The word “natural” as it relates to sugar means that the sugar comes from a source that was produced in nature, like the sugars in fruit and vegetables. And if this was the only place we ever got sugar from we would likely all feel better and suffer less from headaches, brain fog, fatigue, and cravings. Fruit sugars are superior to all others (and I’m not at all referring to fruit juices) because we need the fibers from the fruit to help fill us up and also to help feed our friendly gut bacteria. “Natural” is also used to refer to the types of sugars present in things like honey and maple syrup. Calling honey and maple syrup natural only really refers to the fact that they are products that come from nature. We must bear in mind that the sugars (fructose and glucose) in honey are no different than those in table sugar or high fructose corn syrup and so we are going to be broken down quickly by the body and can cause spikes in blood sugar levels.
If the sugar that is in an item didn’t arrive there by the grace of God then it is an “added sugar.” It’s recommended that we limit added sugars in our diet, in large part because eating a diet too high in added sugars makes it harder to get all the nutrients we need without eating excessive calories because most foods high in sugar are not also high in nutrients. And to make matters more confusing, sugary foods often don’t make us feel full which leads us to consume far more calories than if we had eaten natural sugars rather than added sugars in the first place! An apple a day people!!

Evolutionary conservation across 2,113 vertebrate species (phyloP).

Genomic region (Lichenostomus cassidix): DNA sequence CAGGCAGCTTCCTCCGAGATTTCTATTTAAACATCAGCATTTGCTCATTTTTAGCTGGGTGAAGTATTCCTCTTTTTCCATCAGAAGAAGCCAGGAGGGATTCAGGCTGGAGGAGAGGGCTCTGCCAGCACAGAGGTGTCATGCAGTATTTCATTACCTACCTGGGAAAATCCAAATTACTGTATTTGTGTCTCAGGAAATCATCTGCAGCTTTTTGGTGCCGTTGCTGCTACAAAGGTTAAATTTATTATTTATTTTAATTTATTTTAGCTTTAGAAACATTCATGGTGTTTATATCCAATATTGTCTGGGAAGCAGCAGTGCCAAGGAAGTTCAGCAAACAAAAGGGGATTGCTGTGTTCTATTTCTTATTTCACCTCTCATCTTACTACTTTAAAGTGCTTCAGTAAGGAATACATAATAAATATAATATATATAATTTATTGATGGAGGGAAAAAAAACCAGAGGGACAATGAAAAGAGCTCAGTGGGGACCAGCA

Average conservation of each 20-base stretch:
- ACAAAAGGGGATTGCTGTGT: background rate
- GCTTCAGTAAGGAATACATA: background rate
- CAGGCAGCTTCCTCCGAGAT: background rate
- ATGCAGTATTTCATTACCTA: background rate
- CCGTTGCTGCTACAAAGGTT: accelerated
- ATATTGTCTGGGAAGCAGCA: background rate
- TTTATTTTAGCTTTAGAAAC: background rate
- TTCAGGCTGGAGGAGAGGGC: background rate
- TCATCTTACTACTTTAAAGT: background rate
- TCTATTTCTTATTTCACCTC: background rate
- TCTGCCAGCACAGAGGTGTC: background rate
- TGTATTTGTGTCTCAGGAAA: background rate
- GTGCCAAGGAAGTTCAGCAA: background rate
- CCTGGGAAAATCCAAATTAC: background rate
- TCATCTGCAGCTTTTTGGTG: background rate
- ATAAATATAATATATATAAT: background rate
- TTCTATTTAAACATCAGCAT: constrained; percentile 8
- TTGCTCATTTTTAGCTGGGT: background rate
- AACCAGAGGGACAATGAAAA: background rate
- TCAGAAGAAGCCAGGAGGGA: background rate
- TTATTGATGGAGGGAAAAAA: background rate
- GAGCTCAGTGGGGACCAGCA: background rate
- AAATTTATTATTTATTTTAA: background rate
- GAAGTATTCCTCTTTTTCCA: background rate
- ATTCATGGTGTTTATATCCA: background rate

When you see the USDA Organic label on food packaging, it means that a product meets the Department of Agriculture’s criteria for being certified as organic. Any food with this label must meet certain production and labeling requirements. But what does the term organic mean for sugars? Nutritionally speaking: not a thing. Organic sugar provides the same number of calories as non-organic varieties and causes all the same body responses.
Raw sugar has a rustic sound and look to it, so you might assume that it’s “healthier” due to its darker color, larger crystals and name. Raw sugar (which might also be called turbinado sugar) gets its faint brown color from the naturally-occurring molasses found in sugar cane and sugar beets. The molasses is only partially removed in raw sugars, whereas it is fully removed from white sugars. While raw sugar is less processed than other sugars, that doesn’t make it healthier. We digest it in exactly the same way that we do other types of sugars.
This deserves a session all of it’s own – so tune in next week as we dive into the different kinds of artificial sweeteners and to hear my opinion about the whole confusing truth behind them!
What this all boils down to is the fact that added sugar is added sugar. Regardless of its name or source, the amount of added sugars we eat should make up less than 5 percent of our calories. And to make our guts happiest we should make it our goal to get our sugars from whole fruits almost without exception (Halloween being one of those exceptions). So enjoy the kids York Peppermint Patty’s or Almond Joys – or whatever it is they will share with you – and then plan to be back to apples and strawberries in a day or two!
With sugar, as with all of our relationships, I think it is important to be mindful of what triggers certain behaviors and responses (in this case, are there stressors that lead you dive headfirst into the cookie dough)?? As I’ve mentioned in other episodes, food tracking can be really helpful in this area as it will give you a clearer picture of when and why you might feel inclined to eat more sugar than you know is good for your health.
If I can answer questions you have on this topic or provide any additional insight on how I personally navigate the triggers – let me know.
Until next time friends –
XO – Peggy